BREVETOXIN CHEMISTRY, With aspectroscopy sectionBYDR ANTHONY MELVIN CRASTOA SHORT PRESENTATION FORACADEMICSMAR 2012
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This is a vast topic and a shortoverview is givenandin no way complete justice can bedone for this
Brevetoxin (PbTx), or brevetoxins, are a suite of cyclic polyether compoundsproduced naturally by a species of dinoflagellate known asKarenia brevis.Brevetoxins are neurotoxins that bind to voltage-gated sodium channels in nervecells, leading to disruption of normal neurological processes and causing theillness clinically described as neurotoxic shellfish poisoning (NSP).Although brevetoxins are most well-studied in K. brevis, they are also found inother species of Karenia and at least one large fish kill has been traced tobrevetoxins in Chattonella.
• Biosynthesis• A proposed biosynthetic route includes a novel polyketide formation involving Claisen condensation of a dicarboxylic acid with the alpha-position of the second carboxylic function with a loss of a carboxyl group.
References References ^ a b Watkins, Sm; Reich, A; Fleming, Le; Hammond, R (2008), "Neurotoxic shellfish poisoning" (Free full text), Marine drugs 6 (3): 431– 55,doi:10.3390/md20080021, PMC 2579735, PMID 19005578 ^ "Total synthesis of brevetoxin A. Nicolaou KC, Yang Z, Shi G, Gunzner JL, Agrios KA, Gärtner P.". Nature 392 (6673): 264–9. 1998 Mar 19. ^ a b Goh Matsuo, Koji Kawamura, Nobuyuki Hori, Hiroko Matsukura, and Tadashi Nakata (2004). "Total Synthesis of Brevetoxin-B". J. Am. Chem. Soc. 126: 14374-1437. ^ K.C. Nicolaou, F.P.J.T. Rutjes, E.A. Theodorakis, J. Tiebes, M. Sato, E. Untersteller (1995). "Total Synthesis of Brevetoxin B 3. The Final Strategy and Completion". J. Am. Chem. Soc. 117: 10252–10263. ^ Nature 1998, 392, 264-269 ^ Org. Lett. 2009, 11 (2), 489-492 ^ Hong-Nong Chou and Yuzuru Shimizu (1987). "Biosynthesis of Brevetoxins. Evidence for the Mixed Origin of the Backbone Carbon Chain and the Possible Involvement of Dicarboxylic Acids". J Am Chem Soc 109: 2184– 218. doi:10.1021/ja00241a048.
1 I Vilotijevic and T F Jamison, Science, 2007 (DOI: 10.1126/science.1146421)Brevetoxin B, gymnocin B and related toxic marine natural products are some ofthe most complex structures ever isolated from nature. But their structure ofrepeating oxygen-containing rings suggests a fairly simple biosynthesis, involvingzipping up a long chain molecule. Koji Nakanishi, who isolated brevetoxin B in1981, proposed in 1985 that a cascade of epoxide-opening reactions could explainhow these seemingly complex structures are made2.But until now, attempts to recreate this cascade in the lab have predominantlyyielded the wrong product - producing five-membered rings, rather than the six-membered rings of the natural product. However, Tim Jamison and IvanVilotijevic at the Massachusetts Institute of Technology, US, have now found thatthe solvent used in the reaction is crucial. When the reaction is done in water - asit is in nature - rather than in organic solvents, it is almost exclusively the six-membered product that is formed.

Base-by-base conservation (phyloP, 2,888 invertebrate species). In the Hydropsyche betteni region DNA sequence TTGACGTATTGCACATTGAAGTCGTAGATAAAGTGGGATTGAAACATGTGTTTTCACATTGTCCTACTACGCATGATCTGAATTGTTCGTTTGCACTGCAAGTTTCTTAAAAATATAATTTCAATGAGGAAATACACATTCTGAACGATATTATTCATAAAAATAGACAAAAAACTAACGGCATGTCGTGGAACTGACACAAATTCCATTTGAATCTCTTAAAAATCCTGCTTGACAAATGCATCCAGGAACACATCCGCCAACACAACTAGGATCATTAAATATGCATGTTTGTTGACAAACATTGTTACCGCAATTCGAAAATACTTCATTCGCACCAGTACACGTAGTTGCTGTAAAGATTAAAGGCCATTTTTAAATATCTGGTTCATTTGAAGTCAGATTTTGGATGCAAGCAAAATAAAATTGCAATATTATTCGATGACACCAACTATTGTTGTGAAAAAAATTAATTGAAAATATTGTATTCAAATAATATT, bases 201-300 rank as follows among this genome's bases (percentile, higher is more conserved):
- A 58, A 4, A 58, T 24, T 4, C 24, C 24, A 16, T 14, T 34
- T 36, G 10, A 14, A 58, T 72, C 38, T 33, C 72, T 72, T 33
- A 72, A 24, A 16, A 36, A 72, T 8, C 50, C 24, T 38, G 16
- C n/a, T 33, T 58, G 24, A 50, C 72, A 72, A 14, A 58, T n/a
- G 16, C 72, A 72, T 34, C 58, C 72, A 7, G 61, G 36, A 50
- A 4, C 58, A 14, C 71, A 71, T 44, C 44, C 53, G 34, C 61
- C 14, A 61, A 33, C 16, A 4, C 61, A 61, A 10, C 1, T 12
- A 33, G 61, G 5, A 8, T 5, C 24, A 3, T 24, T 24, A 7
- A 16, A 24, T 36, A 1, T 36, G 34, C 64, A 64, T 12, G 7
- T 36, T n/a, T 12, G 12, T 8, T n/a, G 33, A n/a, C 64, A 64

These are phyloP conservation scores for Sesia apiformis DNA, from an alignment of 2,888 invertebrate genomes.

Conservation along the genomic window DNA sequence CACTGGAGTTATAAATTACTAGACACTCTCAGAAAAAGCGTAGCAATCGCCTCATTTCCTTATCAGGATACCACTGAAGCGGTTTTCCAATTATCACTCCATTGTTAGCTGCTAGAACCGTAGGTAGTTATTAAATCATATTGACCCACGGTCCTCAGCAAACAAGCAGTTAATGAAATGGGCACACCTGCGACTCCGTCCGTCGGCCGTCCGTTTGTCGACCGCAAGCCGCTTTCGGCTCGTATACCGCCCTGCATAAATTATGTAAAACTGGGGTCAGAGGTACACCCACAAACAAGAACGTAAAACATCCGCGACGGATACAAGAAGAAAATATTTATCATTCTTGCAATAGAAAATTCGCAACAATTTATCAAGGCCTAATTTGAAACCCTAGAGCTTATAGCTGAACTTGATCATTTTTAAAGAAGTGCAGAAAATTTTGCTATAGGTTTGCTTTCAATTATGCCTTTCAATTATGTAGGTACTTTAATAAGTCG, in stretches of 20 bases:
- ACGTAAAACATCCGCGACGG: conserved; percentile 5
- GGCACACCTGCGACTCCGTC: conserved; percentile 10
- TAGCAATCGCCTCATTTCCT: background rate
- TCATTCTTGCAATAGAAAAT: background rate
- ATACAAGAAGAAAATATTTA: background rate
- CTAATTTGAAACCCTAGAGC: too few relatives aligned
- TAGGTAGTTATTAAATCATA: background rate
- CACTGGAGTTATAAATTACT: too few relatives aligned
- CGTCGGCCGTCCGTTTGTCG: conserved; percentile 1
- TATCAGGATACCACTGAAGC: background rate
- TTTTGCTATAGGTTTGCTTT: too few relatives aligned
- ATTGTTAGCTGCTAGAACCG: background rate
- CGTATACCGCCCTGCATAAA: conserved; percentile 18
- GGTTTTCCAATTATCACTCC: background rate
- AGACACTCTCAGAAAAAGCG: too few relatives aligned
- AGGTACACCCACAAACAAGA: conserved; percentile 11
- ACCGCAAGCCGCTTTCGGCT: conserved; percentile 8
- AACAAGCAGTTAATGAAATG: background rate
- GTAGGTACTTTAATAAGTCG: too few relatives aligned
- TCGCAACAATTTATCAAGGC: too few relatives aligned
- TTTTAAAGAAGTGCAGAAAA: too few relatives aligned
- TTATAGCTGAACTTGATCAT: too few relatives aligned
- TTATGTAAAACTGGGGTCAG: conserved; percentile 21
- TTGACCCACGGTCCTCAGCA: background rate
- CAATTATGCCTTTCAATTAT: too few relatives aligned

Gymnocin B and related ladder polyether toxins could be biosynthesised via an epoxide-opening cascade
Total synthesis of brevetoxin AK. C. Nicolaou, Zhen Yang, Guo-qiang Shi, Janet L. Gunzner, Konstantinos A. Agriosand Peter GärtnerNature 392, 264-269(19 March 1998)doi:10.1038/32623
• Reagents and conditions as follows. (a) KHMDS (3.0 equiv.), (PhO)2P(O)Cl (5.0 equiv.), THF, -78 °C, 1 h; (b) (n- Bu)3SnCH = CH2 (3.0 equiv.), LiCl (5.0 equiv.), Pd(Ph3P)4 (0.1 equiv.), THF, 75 °C, 2 h, 81% for two steps; (c) O2, TPP (0.01 equiv.), CCl4, 25 °C, 0.3 h; (d) Al(Hg) (excess), H2O:THF (1:29), 25 °C, 2 h, 58% for two steps; (e) t-Bu2SiCl (1.5 equiv.), imidazole (10.0 equiv.), CH2Cl2, 25 °C, 1 h, 91%; (f) TPAP (0.1 equiv.), NMO (2.0 equiv.), 4-Å MS, CH2Cl2, 25 °C, 1 h, 82%; (g) [(Ph3P)CuH]6 (2.0 equiv.), benzene, 25 °C, 72 h, 70%; (h) DIBAL (2.5 equiv.), CH2Cl2, -78 °C, 30 min, 95%, 5:1 ratio; (i) TrCl4-DMAP (15.0 equiv.), CH2Cl2, 40 °C, 24 h, 75% pure trityl ether after silica- gel chromatography; (j) POCl3 (0.01 equiv.), CH2 = CMe(OMe) (solvent), 25 °C, 6 h, 95%; (k)
neutral alumina-1% H2O activated by heating(excess), hexane, 25 °C, 2 h, 96%; (l) MsCl (2.0 equiv.), Et3N (4.0equiv.), CH2Cl2, 0 °C, 15 min, 99%; (m) Ph2PLi (3.0 equiv.), HMPA (3.0equiv.), THF, 0 °C, 30 min; then 5% aq. H2O2 (excess), 93%:DIBAL, diisobutylaluminium hydride, 4-DMAP, 4-N-dimethylaminopyridine; HMPA, hexamethylphosphoramide;KHMDS, potassium hexamethyldisilazide; MS, molecular sieves; NMO, 4-methylmorpholine-N-oxide; TBDPS, t-BuPh2Si, TBS, t-BuMe2Si;THF, tetrahydrofuran; TPAP, tetra-n-propylammonium perruthenate;TPP, tetraphenylporphyrin; Tr, trityl. Ms, CH3SO2 or methanesulphonyl;imid., imidazole. For selected physical data for compound 2,
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